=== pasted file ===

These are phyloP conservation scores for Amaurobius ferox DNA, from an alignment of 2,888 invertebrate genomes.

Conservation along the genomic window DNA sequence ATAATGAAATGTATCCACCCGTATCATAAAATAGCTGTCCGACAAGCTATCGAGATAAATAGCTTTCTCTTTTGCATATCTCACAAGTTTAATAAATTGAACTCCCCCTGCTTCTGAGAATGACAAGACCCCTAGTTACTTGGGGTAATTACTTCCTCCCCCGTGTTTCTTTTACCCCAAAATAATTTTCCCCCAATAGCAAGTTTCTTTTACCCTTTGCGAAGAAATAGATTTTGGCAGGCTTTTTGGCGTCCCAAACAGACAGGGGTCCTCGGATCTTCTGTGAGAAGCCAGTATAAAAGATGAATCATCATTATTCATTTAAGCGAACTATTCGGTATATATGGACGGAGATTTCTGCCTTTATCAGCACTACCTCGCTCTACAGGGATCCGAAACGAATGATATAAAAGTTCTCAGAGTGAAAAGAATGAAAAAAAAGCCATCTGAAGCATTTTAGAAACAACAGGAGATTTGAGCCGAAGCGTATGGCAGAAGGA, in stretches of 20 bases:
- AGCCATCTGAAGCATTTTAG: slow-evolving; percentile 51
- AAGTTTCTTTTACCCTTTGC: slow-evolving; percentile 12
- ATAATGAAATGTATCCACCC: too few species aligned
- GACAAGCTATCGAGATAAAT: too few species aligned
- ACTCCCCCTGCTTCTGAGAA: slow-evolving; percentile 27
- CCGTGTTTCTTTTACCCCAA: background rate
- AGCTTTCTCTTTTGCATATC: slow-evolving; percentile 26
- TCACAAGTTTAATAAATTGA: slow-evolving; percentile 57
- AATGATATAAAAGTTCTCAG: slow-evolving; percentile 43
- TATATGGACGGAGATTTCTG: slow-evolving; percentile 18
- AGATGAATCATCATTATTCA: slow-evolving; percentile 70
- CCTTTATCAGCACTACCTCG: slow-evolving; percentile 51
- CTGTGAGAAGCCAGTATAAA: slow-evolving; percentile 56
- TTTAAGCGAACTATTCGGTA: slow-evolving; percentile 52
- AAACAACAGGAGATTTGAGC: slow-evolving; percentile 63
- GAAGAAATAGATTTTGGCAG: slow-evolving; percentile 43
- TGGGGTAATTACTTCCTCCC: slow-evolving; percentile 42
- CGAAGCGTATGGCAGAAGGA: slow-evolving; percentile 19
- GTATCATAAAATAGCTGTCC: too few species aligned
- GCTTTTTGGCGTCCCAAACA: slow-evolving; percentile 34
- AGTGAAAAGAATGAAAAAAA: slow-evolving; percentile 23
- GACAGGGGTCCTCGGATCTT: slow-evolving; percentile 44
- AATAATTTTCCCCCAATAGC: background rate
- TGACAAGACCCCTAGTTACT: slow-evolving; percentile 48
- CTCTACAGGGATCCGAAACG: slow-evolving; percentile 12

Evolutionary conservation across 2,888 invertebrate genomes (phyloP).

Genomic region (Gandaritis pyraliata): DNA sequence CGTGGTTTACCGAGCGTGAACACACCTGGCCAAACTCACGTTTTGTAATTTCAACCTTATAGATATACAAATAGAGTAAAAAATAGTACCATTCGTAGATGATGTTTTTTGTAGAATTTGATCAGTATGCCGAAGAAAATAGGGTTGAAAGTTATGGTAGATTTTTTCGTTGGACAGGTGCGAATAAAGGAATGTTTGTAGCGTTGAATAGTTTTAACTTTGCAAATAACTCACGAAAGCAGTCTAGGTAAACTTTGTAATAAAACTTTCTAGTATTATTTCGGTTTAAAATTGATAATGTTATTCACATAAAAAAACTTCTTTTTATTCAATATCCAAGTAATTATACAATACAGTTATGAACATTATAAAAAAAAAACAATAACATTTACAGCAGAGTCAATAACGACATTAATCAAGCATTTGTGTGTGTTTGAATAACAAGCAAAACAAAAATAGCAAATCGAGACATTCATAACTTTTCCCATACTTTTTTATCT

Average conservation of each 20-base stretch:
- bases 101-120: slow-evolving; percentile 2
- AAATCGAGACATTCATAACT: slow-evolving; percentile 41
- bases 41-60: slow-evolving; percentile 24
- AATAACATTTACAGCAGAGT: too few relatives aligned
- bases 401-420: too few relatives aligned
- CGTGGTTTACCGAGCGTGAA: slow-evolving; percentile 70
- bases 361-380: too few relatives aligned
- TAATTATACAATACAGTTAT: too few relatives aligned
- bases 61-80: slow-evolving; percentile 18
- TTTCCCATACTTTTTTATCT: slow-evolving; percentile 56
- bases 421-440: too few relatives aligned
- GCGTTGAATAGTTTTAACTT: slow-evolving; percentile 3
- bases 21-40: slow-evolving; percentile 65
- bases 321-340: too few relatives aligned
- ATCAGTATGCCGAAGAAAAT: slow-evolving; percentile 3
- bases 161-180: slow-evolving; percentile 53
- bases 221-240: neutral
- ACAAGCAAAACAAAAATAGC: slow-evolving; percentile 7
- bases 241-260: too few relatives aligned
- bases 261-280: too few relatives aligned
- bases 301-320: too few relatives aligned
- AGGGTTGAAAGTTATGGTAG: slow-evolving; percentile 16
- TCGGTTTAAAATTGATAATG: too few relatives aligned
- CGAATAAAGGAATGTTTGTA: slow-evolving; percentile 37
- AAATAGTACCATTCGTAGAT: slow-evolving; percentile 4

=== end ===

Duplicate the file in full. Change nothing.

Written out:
These are phyloP conservation scores for Amaurobius ferox DNA, from an alignment of 2,888 invertebrate genomes.

Conservation along the genomic window DNA sequence ATAATGAAATGTATCCACCCGTATCATAAAATAGCTGTCCGACAAGCTATCGAGATAAATAGCTTTCTCTTTTGCATATCTCACAAGTTTAATAAATTGAACTCCCCCTGCTTCTGAGAATGACAAGACCCCTAGTTACTTGGGGTAATTACTTCCTCCCCCGTGTTTCTTTTACCCCAAAATAATTTTCCCCCAATAGCAAGTTTCTTTTACCCTTTGCGAAGAAATAGATTTTGGCAGGCTTTTTGGCGTCCCAAACAGACAGGGGTCCTCGGATCTTCTGTGAGAAGCCAGTATAAAAGATGAATCATCATTATTCATTTAAGCGAACTATTCGGTATATATGGACGGAGATTTCTGCCTTTATCAGCACTACCTCGCTCTACAGGGATCCGAAACGAATGATATAAAAGTTCTCAGAGTGAAAAGAATGAAAAAAAAGCCATCTGAAGCATTTTAGAAACAACAGGAGATTTGAGCCGAAGCGTATGGCAGAAGGA, in stretches of 20 bases:
- AGCCATCTGAAGCATTTTAG: slow-evolving; percentile 51
- AAGTTTCTTTTACCCTTTGC: slow-evolving; percentile 12
- ATAATGAAATGTATCCACCC: too few species aligned
- GACAAGCTATCGAGATAAAT: too few species aligned
- ACTCCCCCTGCTTCTGAGAA: slow-evolving; percentile 27
- CCGTGTTTCTTTTACCCCAA: background rate
- AGCTTTCTCTTTTGCATATC: slow-evolving; percentile 26
- TCACAAGTTTAATAAATTGA: slow-evolving; percentile 57
- AATGATATAAAAGTTCTCAG: slow-evolving; percentile 43
- TATATGGACGGAGATTTCTG: slow-evolving; percentile 18
- AGATGAATCATCATTATTCA: slow-evolving; percentile 70
- CCTTTATCAGCACTACCTCG: slow-evolving; percentile 51
- CTGTGAGAAGCCAGTATAAA: slow-evolving; percentile 56
- TTTAAGCGAACTATTCGGTA: slow-evolving; percentile 52
- AAACAACAGGAGATTTGAGC: slow-evolving; percentile 63
- GAAGAAATAGATTTTGGCAG: slow-evolving; percentile 43
- TGGGGTAATTACTTCCTCCC: slow-evolving; percentile 42
- CGAAGCGTATGGCAGAAGGA: slow-evolving; percentile 19
- GTATCATAAAATAGCTGTCC: too few species aligned
- GCTTTTTGGCGTCCCAAACA: slow-evolving; percentile 34
- AGTGAAAAGAATGAAAAAAA: slow-evolving; percentile 23
- GACAGGGGTCCTCGGATCTT: slow-evolving; percentile 44
- AATAATTTTCCCCCAATAGC: background rate
- TGACAAGACCCCTAGTTACT: slow-evolving; percentile 48
- CTCTACAGGGATCCGAAACG: slow-evolving; percentile 12

Evolutionary conservation across 2,888 invertebrate genomes (phyloP).

Genomic region (Gandaritis pyraliata): DNA sequence CGTGGTTTACCGAGCGTGAACACACCTGGCCAAACTCACGTTTTGTAATTTCAACCTTATAGATATACAAATAGAGTAAAAAATAGTACCATTCGTAGATGATGTTTTTTGTAGAATTTGATCAGTATGCCGAAGAAAATAGGGTTGAAAGTTATGGTAGATTTTTTCGTTGGACAGGTGCGAATAAAGGAATGTTTGTAGCGTTGAATAGTTTTAACTTTGCAAATAACTCACGAAAGCAGTCTAGGTAAACTTTGTAATAAAACTTTCTAGTATTATTTCGGTTTAAAATTGATAATGTTATTCACATAAAAAAACTTCTTTTTATTCAATATCCAAGTAATTATACAATACAGTTATGAACATTATAAAAAAAAAACAATAACATTTACAGCAGAGTCAATAACGACATTAATCAAGCATTTGTGTGTGTTTGAATAACAAGCAAAACAAAAATAGCAAATCGAGACATTCATAACTTTTCCCATACTTTTTTATCT

Average conservation of each 20-base stretch:
- bases 101-120: slow-evolving; percentile 2
- AAATCGAGACATTCATAACT: slow-evolving; percentile 41
- bases 41-60: slow-evolving; percentile 24
- AATAACATTTACAGCAGAGT: too few relatives aligned
- bases 401-420: too few relatives aligned
- CGTGGTTTACCGAGCGTGAA: slow-evolving; percentile 70
- bases 361-380: too few relatives aligned
- TAATTATACAATACAGTTAT: too few relatives aligned
- bases 61-80: slow-evolving; percentile 18
- TTTCCCATACTTTTTTATCT: slow-evolving; percentile 56
- bases 421-440: too few relatives aligned
- GCGTTGAATAGTTTTAACTT: slow-evolving; percentile 3
- bases 21-40: slow-evolving; percentile 65
- bases 321-340: too few relatives aligned
- ATCAGTATGCCGAAGAAAAT: slow-evolving; percentile 3
- bases 161-180: slow-evolving; percentile 53
- bases 221-240: neutral
- ACAAGCAAAACAAAAATAGC: slow-evolving; percentile 7
- bases 241-260: too few relatives aligned
- bases 261-280: too few relatives aligned
- bases 301-320: too few relatives aligned
- AGGGTTGAAAGTTATGGTAG: slow-evolving; percentile 16
- TCGGTTTAAAATTGATAATG: too few relatives aligned
- CGAATAAAGGAATGTTTGTA: slow-evolving; percentile 37
- AAATAGTACCATTCGTAGAT: slow-evolving; percentile 4